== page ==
L. C. Dang, H. Hasan, B. Fatahi, R. Jones, and H. Khabbaz, “Enhancing the Engineering Properties of Expansive Soil Using Bagasse Ash and Hydrated Lime,” Int. J. GEOMATE, vol. 11, no. 25, pp. 2447–2454, 2016.
[3]
G. Moses and K. J. Osinubi, “Influence of Compactive Efforts on Cement- Bagasse Ash Treatment of Expansive Black Cotton Soil,” Int. J. Civil, Environ. Struct. Constr. Archit. Eng., vol. 7, no. 7, pp. 1541–1548, 2013.
[4]
FMW, “Highway Manual Part 1: Pavement and Materials Design,” Federal Republic. of Nigeria., vol. III, no. March, 2013.
[5]
B. M. Das, Principles of Foundation Engineering, 7th ed. Stamford, USA: Cengage Learning, 2007.
[6]
B. A. Mir, K. Gupta, and J. N. Jha, “Some Studies on The Behavior of Sugarcane Bagasse Ash Admixed With Cement Stabilized Soil,” Int. Conf. Soil Environ. ICSE, Bangalore, pp. 1–8, 2016.
[7]
L. C. Dang, H. Hasan, B. Fatahi, and H. Khabbaz, “Influence of Strength and Mechanical Behaviour of Bagasse Ash and Hydrated Lime Stabilized Expansive Soil,” GEOQuebec 2015 - Challenges from North to South, 20- 23 Sept., 2015.
[8]
A. S. Kharade, V. V Suryavanshi, B. S. Gujar, and R. R. Deshmukh, “Waste Product ‘ Bagasse Ash ’ From Sugar Industry Can Be Used As Stabilizing Material for Expansive Soils,” IJRET Int. J. Res. Eng. Technol., vol. 1, no. 1, pp. 506–512, 2014.
[9]
M. A. Mu’Azu, “Influence of compactive effort on Bagasse ash with cement treated lateritic soil,” Leonardo Electron. J. Pract. Technol., vol. 10, no. 1, pp. 79–92, 2007.
[10]
A. Pandey and U. K. Maheshwari, “Influence of Soil Fly Ash And Soil-Bagasse Ash Mixture on Hydraulic Conductivity of Soils,” 2017, pp. 12–21.
[11]
D. T. Sekar, “Utilization of Industrial Wastes for Production of Black Cotton Soil Bricks,” Int. Res. J. Eng. Technol., vol. 2, no. 5, pp. 1089–1094, 2015.
[12]
S. Rani, P. Kumar, R. K. V. Krishna, and S. Praveen, “Stabilization of Clay At Sunnam Cheruvu Area in Nadergul, Hyderabad Using Organic Waste,” in Indian Geotechnical Conference IGC, 2016, no. December, pp. 15–18.
[13]
K. C. Onyelowe, “Cement Stabilized Akwuete Lateritic Soil and the Use of Bagasse Ash as Admixture,” Int. J. Sci. Eng. Investig., vol. 1, no. 2, pp. 16–20, 2012.
[14]
A. Mathew and K. Y. Raneesh, “Effect on Strength Characteristics of Expansive Soil Using Sisal Fibre and Waste Materials,” vol. 5, no. 9, pp. 1702–1707, 2016.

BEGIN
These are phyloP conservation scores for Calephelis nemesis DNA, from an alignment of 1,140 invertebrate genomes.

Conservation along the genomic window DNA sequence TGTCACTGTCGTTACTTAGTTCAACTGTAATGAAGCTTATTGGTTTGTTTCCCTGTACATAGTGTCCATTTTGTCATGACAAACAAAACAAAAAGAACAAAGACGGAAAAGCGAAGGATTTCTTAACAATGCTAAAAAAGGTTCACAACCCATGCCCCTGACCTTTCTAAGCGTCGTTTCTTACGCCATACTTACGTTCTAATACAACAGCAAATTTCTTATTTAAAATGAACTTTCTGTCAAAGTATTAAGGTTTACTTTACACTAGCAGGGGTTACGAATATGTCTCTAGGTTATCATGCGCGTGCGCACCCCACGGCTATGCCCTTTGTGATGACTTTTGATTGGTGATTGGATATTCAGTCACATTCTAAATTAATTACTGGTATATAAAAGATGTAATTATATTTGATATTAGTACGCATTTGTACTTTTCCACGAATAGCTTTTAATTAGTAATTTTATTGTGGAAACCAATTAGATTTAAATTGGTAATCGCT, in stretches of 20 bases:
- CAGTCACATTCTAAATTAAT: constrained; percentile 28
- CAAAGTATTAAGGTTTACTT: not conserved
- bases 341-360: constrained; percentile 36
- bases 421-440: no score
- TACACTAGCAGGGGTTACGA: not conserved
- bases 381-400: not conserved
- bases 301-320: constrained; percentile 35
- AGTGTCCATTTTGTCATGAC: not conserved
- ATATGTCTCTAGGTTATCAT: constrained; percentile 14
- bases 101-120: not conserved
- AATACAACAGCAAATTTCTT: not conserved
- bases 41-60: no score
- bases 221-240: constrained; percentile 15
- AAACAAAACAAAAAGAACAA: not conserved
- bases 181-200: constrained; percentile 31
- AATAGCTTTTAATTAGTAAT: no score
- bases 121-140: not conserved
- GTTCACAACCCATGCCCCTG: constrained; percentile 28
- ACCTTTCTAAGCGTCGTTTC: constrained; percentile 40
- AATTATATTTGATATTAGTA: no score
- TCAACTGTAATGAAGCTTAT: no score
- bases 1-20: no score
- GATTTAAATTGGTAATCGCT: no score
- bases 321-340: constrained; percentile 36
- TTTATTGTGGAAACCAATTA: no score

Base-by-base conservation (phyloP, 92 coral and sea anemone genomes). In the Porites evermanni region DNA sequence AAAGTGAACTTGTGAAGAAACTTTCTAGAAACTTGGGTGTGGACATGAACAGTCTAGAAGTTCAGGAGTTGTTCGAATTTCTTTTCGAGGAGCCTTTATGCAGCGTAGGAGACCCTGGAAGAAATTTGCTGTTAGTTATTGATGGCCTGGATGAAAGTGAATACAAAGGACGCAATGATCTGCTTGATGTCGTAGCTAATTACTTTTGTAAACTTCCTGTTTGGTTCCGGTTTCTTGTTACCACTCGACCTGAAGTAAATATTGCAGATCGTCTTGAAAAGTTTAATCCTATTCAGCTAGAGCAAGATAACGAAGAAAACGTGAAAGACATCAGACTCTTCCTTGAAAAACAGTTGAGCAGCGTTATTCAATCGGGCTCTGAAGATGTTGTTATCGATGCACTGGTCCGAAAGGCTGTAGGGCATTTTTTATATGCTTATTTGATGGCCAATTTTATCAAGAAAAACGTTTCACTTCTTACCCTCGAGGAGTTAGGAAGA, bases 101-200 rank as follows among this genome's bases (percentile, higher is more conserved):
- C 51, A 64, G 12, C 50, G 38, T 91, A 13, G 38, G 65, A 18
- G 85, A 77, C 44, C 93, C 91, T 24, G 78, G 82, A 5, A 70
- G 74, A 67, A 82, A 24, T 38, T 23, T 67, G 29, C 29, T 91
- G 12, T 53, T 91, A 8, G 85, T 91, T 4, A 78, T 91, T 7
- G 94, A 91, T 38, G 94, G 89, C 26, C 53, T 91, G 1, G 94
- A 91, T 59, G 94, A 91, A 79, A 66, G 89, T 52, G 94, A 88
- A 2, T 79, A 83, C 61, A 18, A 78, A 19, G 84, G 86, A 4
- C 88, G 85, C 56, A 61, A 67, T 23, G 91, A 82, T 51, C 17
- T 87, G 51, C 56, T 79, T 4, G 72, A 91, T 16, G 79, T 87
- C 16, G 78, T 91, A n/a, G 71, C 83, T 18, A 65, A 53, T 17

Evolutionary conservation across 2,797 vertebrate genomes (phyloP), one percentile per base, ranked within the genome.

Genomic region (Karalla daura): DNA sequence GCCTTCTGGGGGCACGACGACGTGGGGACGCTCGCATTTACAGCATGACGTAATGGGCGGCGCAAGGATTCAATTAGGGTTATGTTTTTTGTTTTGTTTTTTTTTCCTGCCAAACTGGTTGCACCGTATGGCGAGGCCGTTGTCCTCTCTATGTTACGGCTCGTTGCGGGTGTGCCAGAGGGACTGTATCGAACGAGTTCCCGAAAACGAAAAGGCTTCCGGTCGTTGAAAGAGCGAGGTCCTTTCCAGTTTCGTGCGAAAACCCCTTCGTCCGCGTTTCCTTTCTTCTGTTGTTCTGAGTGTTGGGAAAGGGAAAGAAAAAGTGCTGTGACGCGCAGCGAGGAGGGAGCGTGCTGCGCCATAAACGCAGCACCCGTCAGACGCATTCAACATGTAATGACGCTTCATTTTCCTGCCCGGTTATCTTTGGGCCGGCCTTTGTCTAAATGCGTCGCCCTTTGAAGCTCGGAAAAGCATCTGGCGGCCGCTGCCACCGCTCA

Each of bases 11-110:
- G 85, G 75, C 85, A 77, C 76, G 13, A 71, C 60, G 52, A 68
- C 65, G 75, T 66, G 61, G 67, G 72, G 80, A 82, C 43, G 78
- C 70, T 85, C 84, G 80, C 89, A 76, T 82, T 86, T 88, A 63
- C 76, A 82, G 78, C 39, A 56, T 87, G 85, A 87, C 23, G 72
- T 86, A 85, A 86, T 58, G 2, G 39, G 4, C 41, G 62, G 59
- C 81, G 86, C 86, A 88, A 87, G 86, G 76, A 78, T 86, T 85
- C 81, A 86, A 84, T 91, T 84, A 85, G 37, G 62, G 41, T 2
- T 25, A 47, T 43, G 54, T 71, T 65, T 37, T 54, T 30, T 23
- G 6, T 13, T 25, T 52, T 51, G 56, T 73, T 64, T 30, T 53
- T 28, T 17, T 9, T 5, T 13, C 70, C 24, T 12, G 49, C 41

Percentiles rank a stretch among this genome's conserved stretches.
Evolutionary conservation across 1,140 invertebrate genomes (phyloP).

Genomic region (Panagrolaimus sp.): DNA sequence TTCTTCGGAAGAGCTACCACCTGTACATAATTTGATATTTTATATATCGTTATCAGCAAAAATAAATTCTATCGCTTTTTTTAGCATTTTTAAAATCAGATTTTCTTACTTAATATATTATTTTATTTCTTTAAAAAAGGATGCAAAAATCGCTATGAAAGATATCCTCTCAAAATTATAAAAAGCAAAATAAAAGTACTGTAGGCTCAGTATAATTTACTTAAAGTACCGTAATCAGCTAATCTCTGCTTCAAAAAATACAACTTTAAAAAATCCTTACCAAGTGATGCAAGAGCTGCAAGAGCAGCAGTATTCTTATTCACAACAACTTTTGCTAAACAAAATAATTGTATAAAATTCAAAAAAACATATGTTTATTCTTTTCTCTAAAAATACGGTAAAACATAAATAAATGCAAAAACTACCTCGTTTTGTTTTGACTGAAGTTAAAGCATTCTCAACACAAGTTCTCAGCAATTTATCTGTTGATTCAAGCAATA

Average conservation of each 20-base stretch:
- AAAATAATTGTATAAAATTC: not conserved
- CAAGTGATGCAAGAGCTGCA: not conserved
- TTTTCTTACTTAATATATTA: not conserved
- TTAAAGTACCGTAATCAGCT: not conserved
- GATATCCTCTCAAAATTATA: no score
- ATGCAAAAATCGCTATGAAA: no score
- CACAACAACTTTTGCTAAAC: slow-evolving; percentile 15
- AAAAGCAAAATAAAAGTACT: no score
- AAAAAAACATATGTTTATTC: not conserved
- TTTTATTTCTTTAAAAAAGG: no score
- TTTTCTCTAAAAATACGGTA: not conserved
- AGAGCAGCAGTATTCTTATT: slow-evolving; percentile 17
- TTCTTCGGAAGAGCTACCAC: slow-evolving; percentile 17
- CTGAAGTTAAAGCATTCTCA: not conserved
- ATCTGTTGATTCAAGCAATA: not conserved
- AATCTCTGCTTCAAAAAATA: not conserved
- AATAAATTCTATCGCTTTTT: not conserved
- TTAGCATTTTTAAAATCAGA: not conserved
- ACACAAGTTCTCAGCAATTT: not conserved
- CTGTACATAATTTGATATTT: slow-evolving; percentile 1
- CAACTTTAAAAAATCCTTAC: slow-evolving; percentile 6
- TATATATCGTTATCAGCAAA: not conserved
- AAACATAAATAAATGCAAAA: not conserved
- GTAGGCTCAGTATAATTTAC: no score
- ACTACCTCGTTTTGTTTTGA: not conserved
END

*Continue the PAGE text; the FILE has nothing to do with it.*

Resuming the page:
[15]
A. Batari, M. Y. Aman, S. M. Saeed, T. Y. Ahmed, and A. U. Chinade, “Rutting Assessment of Crumb Rubber Modifier Modified Warm Mix Asphalt Incorporating Warm Asphalt Additive,” Int. Res. J. Eng. Technol., vol. 4, no. 2, pp. 1239–1244, 2017.
[16]
J. Ochepo, A. B. Salahudeen, and J. A. Sadeeq, “Assessment Of Bagasse Ash Effect On The California Bearing Ratio Of Used Oil Contaminated Lateritic Soils,” vol. 34, no. 2, pp. 223–231, 2015.
[17]
Patrick, Khaoya Barasa; Too, Kiptanui Jonah; Mulei, “Stabilization of Expansive Clay Using Lime and Sugarcane,” Math. Theory Model., vol. 5, no. 4, pp. 124–135, 2015.
[18]
K. J. Osinubi, V. Bafyau, and A. O. Eberemu, “Bagasse ash stabilization of lateritic soil,” Appropr. Technol. Environ. Prot. Dev. World Sel. Pap. from ERTEP 2007, July 17-19 2007, Ghana, Africa, pp. 271–280, 2009.
[19]
BS 1377. “Methods of testing soils for civil engineering purposes”. British Standard Institute, London, Great Britain, 1990.
[20]
BS 1924. “Methods of tests for stabilized soils.” British Standard Institute, London, Great Britain, 1990.
[21]
ASTM C618-93 specification “Fly Ash and Raw or Calcined Natural Pozzolan for use as Mineral Admixture in Portland Cement Concrete”. Philadelphia, American Society for Testing and Materials, 4(2), 1992.
[22]
NBRRI (Nigerian Building and Road Research Institute), Engineering properties of black cotton soils of Nigeria and related pavement design, NBRRI research paper no. 1, p 22, 1983.
[23]
A. U. Chinade, S. Y. Umar, and K. J. Osinubi, ''Effect of municipal solid waste leachate on the strength of compacted tropical soil for landfill liner''. International Research Journal of Engineering and Technology, 4(6), 3248-3253, 2017.
ADDRESS
Science Publishing Group
548 FASHION AVENUE
NEW YORK, NY 10018
U.S.A.
Tel: (001)347-688-8931